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The Miracle of Plants

Jun 30, 2021 06:35AM ● By Kathleen Gould and Madalyn Johnson
A brunette woman sitting in a filed of dandelions meditating (Follow)

For many of us, when we think of herbs, we think that they are simply substitutes or alternative substances for drugs. We have been programmed to think, here is the disease or problem and here is the drug for that problem. We also think, here is the disease or problem and here is the “herb” for that problem. When we think of herbs only in this “allopathic” way, we are missing the boat because we are missing the true miracle of herbs—the miracle of healing!
Plants are foods. When we use plants in their whole natural form, directly from the earth, we begin to realize that they are truly the real super foods we have been searching for. They are rich in vitamins, minerals, trace minerals, free radical scavengers, and antioxidants, and all of these nutrients are completely absorbable because they are living organisms. Plants are alive and everything that is alive has a spirit. The spirit of these plants came in this form with the intention of healing us; that is their purpose and their gift. They know what to do.
For better understanding, let’s look at something as simple as dandelion. Look at the nutrients in this simple “weed” from the book Prescription for Nutritional Healing, by James Balch, M.D. Dandelion is rich in bioflavonoids; biotin; calcium; choline; fats; folic acid; inositol; inulin; iron; magnesium; niacin; phosphorus; proteins; zinc; and vitamins A, N1, B2, B6, B12, C and E. It cleanses the bloodstream and liver; increases bile production; reduces serum cholesterol and uric acid; improves function of the kidneys, pancreas, spleen and stomach; and the list goes on.
Now, what happens when you combine four, five, six or more of these nutrient-rich herbs/foods together and make a tea? You get a huge hit of totally absorbable nutrients that is virtually impossible to obtain anywhere else.
Let’s switch to the subject of sleep: Sleep disorders are rampant in our society, and many turn to drugs to help them sleep. How can herbs help? Herbs look for and heal the core reason for why one is not able to sleep. If you come to an herbalist asking the question, “What have you got for sleep?” the first question the herbalist will probably ask is, “Why aren’t you sleeping?” If you have pain that is keeping you awake, then the herbalist might suggest something like chamomile for its anti-inflammatory properties or valerian root for its muscle-relaxing properties. If your mind becomes overactive when you are trying to sleep, you might want to consider herbs like skullcap or hops to help quiet your mind.
The healing miracle is that in addition to helping the imbalance (in this case, helping you to sleep), these herbs are so nutrient rich that they also help to strengthen and balance the overall body. Some of the “side effects” of using whole plant herbs is that over time your sleep is better, your energy improves, your hair/skin/nails get stronger, and your digestion is better.
Here are a few ideas of how you can incorporate herbs in your food for overall good health or for a good night’s sleep.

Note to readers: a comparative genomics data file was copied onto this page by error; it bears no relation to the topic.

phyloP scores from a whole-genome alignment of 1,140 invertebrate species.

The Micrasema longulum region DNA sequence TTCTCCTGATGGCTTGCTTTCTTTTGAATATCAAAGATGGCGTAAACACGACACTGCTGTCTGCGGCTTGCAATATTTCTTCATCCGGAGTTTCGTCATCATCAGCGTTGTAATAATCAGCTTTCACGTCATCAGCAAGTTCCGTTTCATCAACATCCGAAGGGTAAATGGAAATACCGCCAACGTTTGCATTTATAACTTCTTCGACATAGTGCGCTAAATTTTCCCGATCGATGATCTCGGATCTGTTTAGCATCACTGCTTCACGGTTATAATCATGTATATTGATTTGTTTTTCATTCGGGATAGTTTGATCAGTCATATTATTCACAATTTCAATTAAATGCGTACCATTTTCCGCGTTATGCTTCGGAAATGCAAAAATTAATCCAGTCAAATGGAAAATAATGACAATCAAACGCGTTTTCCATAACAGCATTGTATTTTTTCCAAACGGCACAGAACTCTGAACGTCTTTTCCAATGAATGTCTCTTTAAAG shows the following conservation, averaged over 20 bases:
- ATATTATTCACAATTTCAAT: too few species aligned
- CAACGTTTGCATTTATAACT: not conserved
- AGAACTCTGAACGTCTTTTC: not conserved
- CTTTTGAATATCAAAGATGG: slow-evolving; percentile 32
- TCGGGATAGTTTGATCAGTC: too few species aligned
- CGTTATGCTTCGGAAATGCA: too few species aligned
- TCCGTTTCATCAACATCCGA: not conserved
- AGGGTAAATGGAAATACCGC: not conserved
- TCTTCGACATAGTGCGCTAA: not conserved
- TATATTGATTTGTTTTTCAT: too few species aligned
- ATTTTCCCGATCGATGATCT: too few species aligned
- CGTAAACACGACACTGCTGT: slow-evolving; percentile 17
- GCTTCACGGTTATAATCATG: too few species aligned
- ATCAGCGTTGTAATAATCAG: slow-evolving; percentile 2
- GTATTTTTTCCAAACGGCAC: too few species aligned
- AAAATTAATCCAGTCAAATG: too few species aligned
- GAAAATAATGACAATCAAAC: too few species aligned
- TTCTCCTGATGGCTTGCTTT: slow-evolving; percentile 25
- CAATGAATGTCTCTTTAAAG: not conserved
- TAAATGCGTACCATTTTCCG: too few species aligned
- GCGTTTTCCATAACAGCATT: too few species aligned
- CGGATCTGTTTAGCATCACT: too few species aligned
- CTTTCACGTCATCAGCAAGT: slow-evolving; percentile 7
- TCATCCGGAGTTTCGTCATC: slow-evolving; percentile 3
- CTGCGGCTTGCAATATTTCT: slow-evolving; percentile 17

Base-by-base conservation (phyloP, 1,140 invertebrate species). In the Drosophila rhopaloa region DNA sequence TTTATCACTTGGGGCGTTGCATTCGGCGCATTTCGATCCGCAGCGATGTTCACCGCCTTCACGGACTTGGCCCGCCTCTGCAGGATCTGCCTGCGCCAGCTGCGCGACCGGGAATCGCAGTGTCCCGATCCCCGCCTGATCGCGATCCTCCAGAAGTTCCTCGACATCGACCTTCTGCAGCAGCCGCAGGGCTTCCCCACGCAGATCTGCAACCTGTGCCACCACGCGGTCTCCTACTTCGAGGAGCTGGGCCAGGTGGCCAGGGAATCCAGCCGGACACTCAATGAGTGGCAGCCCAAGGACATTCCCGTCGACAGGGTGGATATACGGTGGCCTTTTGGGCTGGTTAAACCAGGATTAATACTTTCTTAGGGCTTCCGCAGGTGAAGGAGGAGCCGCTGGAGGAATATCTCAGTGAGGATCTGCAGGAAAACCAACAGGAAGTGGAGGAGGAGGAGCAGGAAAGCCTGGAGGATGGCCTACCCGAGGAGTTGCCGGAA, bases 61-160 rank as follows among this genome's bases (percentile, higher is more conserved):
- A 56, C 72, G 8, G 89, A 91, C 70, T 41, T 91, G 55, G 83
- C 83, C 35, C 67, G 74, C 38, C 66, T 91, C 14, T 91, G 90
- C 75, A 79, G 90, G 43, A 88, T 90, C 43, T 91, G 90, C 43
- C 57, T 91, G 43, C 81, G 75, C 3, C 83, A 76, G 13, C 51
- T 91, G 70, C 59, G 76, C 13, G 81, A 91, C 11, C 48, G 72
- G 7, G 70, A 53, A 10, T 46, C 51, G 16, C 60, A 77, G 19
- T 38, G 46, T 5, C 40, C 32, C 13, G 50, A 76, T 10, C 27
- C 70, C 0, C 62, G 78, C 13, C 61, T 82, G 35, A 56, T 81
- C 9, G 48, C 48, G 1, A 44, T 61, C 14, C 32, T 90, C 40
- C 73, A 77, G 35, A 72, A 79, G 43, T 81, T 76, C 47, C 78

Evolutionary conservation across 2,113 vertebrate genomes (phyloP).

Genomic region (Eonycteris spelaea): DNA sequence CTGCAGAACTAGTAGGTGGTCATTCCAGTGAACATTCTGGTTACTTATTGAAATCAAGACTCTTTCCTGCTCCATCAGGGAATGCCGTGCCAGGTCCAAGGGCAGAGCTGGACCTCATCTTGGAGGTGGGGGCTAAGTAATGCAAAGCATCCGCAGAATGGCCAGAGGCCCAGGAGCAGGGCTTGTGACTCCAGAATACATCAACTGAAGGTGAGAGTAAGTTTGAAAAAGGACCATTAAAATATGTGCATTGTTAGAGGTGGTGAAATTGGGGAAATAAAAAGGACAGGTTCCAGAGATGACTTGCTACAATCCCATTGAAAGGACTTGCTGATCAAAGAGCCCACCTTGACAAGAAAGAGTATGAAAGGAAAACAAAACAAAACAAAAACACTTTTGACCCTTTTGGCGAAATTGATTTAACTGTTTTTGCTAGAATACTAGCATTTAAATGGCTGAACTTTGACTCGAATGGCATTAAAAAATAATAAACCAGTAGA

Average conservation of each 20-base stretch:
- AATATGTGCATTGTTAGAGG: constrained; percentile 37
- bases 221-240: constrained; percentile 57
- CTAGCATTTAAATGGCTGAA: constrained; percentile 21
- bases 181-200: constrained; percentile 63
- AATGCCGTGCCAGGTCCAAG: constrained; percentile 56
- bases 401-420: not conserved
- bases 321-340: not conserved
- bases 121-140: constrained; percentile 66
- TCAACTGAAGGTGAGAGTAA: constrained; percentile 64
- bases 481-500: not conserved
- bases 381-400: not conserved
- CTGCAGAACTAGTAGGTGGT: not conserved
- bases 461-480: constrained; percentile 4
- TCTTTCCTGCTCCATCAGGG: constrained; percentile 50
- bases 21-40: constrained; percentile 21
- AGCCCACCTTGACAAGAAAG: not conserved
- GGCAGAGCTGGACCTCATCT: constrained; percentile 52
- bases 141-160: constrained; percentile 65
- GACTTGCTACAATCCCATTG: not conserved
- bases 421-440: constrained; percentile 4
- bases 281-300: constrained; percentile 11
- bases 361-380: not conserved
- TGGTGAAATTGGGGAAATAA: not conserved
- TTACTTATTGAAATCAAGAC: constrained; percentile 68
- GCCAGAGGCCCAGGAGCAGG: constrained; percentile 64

Pesto is a favorite in most households, so why not herb it up a bit! Instead of basil or parsley leaf, try using dandelion leaf. This is available in most grocery stores and is quite affordable. Simply substitute your leafy greens in your favorite family recipe with dandelion greens and see how delicious they can be.
When making up a big pot of oatmeal in the morning, substitute delicious chai tea for your liquid. Simply make a pot of tea a bit ahead of time (or even the night before), strain and use this in your recipe. Chai teas are chock-full of flavor, nutrients and health benefits. You don’t have to add any cinnamon or anything else because your liquid (tea) contains them all. Most traditional chai teas include cardamom, cinnamon, fennel, cloves and star anise, which have benefits for the heart and digestion, help control blood sugar, and much more.
Let’s talk about chamomile. There are so many options with this herb. Brew some tea, steep for 30 minutes, strain it, and add it to your favorite cupcake/bar recipe as your liquid. It adds a yummy sweet flavor. Sprinkle a few beautiful chamomile flowers on top, with a dusting of powdered sugar and no one will be able to resist. This is great for upset tummies and for inflammation. Try adding it to your favorite ice cream recipe for a gentle sweetness and a mild floral tone. Make a simple syrup with it and infuse it into your favorite vodka/adult beverage for a delicious sweet botanical martini. And for the kiddos and the summer heat, make a special treat of chamomile honey popsicles. Add a ¼ cup of chamomile flowers to 2 to 3 cups of boiling water and cover. Take off the heat and let sit for about 30 minutes, and then strain. Add 2 to 3 tablespoons of honey (to taste). Fill popsicle molds and freeze overnight, or at least for four to five hours.
Let your mind go wild with all the possibilities that herbs/plants can bring to your food! Oh, and because you might be getting more sleep, imagine your dream world. Think blue lotus! More on that in the future—stay tuned.

Madalyn Johnson (left) and Kathleen Gould (right)

Kathleen Gould, registered herbalist, and Madalyn Johnson are proprietors of SW Herb Shop and Gathering Place. Gould has been an herbalist for 30-plus years and has extensive experience in herbal medicine. For more information, call 480-694-9931, or visit or